I have seen quite a few runners in our physio clinic recently who have been told by their health care professional that they will need months off running to recover from their injury.
The injuries vary from hamstring tendinopathies, plantar fascia tears, stress fractured feet, achilles tendonitis . . . any of the typical runners overuse injuries.
Iit is a tricky and sometimes sensitive subject.
People need the reassurance and confidence that returning to running is often the correct thing to do. Especially if they have been advised not to by their doctor.
I will try to summarise this briefly to help try and explain why sometimes complete rest isn’t always the right thing to do.
Overuse injuries are almost always “gradual onset” injuries. They start off as a niggle, and gradually get worse because you ignore them and hope they will go away!
Acute injuries are injuries like ankle sprains or muscle tears where there is an actual “trauma” that occurs which causes the injury. Acute injuries do need to be rested for a certain period of time.
Overuse injuries often get to the point (usually because you ignored them) where they also need rest. I’m not suggesting that you should try to “run through” every overuse injury, but I am saying that as soon as you can function to a level where you have minimal pain with all your normal daily activities, then you should be able to make a gradual return to running.
Overuse injuries usually involve some sort of tissue degeneration, where a muscle or tendon has lost strength due to the repetitive trauma. Part of the repair process for these structures is to make them strong again.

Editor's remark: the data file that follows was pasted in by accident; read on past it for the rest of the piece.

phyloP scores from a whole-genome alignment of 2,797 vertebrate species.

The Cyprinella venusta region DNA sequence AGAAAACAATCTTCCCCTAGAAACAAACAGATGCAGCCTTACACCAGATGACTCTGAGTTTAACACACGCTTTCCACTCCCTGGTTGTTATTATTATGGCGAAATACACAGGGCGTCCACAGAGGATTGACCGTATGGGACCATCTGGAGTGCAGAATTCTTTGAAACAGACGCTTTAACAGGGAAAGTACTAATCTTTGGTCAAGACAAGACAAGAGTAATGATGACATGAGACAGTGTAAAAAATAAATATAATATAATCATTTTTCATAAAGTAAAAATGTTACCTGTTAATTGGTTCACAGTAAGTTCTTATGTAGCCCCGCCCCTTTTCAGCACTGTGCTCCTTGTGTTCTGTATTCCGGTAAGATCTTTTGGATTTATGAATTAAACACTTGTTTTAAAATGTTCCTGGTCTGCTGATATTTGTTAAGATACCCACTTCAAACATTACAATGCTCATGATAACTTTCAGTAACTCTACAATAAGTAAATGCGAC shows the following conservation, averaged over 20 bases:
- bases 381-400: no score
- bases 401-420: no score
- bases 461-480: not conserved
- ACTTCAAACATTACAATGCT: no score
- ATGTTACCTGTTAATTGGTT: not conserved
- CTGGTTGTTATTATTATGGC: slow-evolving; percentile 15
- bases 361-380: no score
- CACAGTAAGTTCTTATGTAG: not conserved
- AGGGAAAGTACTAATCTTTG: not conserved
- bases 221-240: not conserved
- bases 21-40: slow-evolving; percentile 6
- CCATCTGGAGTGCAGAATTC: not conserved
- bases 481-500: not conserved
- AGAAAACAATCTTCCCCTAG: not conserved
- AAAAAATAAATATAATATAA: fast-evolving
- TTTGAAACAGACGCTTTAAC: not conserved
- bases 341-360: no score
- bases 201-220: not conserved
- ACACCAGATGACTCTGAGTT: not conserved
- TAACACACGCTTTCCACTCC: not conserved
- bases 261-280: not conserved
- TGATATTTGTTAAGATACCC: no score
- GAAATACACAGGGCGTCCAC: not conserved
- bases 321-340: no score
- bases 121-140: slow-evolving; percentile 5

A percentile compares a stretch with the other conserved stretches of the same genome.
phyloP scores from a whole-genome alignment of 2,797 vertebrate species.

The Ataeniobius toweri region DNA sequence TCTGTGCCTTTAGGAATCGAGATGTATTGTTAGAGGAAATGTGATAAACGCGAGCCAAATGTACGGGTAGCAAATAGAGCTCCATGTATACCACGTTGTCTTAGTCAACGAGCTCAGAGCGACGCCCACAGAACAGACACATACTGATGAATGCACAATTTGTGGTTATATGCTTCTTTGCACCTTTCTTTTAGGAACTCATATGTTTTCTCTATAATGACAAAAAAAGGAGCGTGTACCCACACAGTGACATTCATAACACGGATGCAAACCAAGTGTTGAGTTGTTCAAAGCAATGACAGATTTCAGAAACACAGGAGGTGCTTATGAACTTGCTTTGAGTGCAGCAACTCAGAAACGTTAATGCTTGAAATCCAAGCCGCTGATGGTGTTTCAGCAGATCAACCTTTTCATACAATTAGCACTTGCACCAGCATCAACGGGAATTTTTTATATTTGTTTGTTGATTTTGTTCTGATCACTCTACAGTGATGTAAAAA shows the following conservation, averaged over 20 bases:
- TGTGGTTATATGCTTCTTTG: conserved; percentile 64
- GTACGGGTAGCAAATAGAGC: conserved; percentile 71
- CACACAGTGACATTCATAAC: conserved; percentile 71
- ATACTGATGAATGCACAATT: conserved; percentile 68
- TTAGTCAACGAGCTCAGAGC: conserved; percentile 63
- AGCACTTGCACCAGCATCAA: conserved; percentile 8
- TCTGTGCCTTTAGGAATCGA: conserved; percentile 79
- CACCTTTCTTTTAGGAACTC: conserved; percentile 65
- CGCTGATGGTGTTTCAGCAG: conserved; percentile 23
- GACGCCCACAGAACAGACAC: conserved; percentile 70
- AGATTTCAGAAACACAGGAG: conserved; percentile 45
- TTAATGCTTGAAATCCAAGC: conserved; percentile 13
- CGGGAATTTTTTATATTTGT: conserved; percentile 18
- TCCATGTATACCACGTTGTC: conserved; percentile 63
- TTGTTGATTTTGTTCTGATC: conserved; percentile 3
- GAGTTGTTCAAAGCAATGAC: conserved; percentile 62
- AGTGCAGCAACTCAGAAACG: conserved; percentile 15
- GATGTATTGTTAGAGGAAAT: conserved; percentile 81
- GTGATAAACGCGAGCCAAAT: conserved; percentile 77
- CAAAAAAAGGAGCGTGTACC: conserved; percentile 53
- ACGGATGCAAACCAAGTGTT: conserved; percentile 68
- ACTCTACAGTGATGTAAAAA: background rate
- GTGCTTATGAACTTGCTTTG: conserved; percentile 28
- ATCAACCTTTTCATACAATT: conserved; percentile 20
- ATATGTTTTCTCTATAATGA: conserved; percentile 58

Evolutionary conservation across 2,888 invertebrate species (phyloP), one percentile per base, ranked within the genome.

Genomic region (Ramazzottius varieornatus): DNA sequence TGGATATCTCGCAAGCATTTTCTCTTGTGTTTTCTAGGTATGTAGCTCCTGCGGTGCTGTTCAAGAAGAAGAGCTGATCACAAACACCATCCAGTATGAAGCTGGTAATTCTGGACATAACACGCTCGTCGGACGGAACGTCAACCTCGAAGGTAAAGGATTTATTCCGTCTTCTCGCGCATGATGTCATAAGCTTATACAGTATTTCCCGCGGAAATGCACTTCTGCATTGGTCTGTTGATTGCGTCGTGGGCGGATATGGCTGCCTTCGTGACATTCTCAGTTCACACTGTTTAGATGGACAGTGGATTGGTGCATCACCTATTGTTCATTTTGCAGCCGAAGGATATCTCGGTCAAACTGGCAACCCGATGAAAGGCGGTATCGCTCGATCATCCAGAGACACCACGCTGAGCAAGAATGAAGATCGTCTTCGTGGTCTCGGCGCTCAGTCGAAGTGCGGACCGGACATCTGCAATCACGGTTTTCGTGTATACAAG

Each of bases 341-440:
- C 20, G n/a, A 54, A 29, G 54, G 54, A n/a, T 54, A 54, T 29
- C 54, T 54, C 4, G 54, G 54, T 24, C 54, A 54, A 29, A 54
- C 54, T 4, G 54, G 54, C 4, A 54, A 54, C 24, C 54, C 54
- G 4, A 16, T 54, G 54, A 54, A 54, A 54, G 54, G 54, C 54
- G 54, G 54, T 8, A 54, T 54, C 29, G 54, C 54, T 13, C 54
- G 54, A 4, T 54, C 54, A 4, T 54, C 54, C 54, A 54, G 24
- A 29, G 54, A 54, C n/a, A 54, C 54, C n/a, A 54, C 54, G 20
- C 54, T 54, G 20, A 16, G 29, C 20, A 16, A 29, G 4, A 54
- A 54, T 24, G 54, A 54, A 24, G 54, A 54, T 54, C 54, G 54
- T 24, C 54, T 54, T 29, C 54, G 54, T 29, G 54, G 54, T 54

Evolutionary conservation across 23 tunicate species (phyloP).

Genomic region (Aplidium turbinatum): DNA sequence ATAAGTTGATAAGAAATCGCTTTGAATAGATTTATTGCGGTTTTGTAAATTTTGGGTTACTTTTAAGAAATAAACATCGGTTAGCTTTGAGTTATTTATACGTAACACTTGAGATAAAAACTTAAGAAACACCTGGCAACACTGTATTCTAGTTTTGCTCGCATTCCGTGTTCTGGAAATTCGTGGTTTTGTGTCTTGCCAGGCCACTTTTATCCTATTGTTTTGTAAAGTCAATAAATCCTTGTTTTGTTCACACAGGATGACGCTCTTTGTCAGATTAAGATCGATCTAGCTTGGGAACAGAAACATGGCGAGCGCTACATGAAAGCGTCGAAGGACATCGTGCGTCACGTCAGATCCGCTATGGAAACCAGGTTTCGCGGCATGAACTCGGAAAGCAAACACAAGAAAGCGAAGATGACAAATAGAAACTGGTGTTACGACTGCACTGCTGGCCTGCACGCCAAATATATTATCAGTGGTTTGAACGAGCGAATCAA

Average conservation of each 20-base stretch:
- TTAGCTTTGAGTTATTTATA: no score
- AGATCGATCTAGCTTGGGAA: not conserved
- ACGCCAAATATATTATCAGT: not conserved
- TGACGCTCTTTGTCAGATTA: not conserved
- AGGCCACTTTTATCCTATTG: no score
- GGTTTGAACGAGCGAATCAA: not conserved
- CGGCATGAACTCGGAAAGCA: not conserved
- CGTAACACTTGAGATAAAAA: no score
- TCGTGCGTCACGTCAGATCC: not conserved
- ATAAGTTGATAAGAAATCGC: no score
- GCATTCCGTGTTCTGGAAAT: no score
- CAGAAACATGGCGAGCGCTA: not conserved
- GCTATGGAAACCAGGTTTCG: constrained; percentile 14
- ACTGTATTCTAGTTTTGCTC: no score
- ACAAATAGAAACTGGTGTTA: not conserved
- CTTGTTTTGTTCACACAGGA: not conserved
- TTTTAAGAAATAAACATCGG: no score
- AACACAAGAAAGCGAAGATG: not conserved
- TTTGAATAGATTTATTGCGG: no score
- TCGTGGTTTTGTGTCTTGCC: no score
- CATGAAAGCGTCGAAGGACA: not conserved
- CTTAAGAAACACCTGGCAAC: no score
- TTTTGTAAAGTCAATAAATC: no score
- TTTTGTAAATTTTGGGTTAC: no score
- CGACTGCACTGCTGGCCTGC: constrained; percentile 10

The typical health care professional approach is to stop you running while you focus on specific strengthening exercises.
My approach is to choose exercises (stretching, rolling, strengthening and stabilising) which make running more comfortable, so that running can then become your strength training.
If you can’t run, I recommend you try the free 4 Week Cross-Training Program For Injured Runners.
If you start with the correct “dosage” of running, and you are doing the correct exercises to help your body recover, then you can almost always gradually start ramping up the running again.
Building volume too quickly after an overuse is the biggest mistake that runners make. The most common advice I have heard is that you should “run until it starts hurting, then stop and walk back home”. Unfortunately, if you run to the point where your pain returns, it is already too late. You will have stirred up your injury enough to need another window of rest to let the acute symptoms settle down again.
If you are at the point when you can add in a small amount of running, then this guide on how to return to running after injury summarises how to rank your pain level from 1 – 10, and how to use that number to guide your return to running.
If you have an overuse injury that is stopping you from running, and you have been told you need weeks or months of rest, then I suggest that there might be another way.
There are two options
4 Week Cross Training Program when you cant run.
10 Week Return to Running Program if your pain level is now closer to a niggle.
It starts off with a very low volume of running and builds gradually. It also includes running technique advice, stretches, foam rolling and strength and stability exercises to improve your flexibility, mobility and strength.
I have been using this approach for over 20 years treating runners and I know it can help runners return to running safely.
If you are one of the many frustrated runners I see battling with an injury, or you have a running friend who is struggling, then the Locker Room 10 Week Return to Running Program may help guide you toward a better approach if you have an over use running injury.
The team of physiotherapists at the Body Mechanic are all athletes that understand the demands and desires of people keen to return to their favourite sports.
Book an appointment today with one of our physios. We have a clinic in North Sydney and Wentworth Falls, in The Blue Mountains.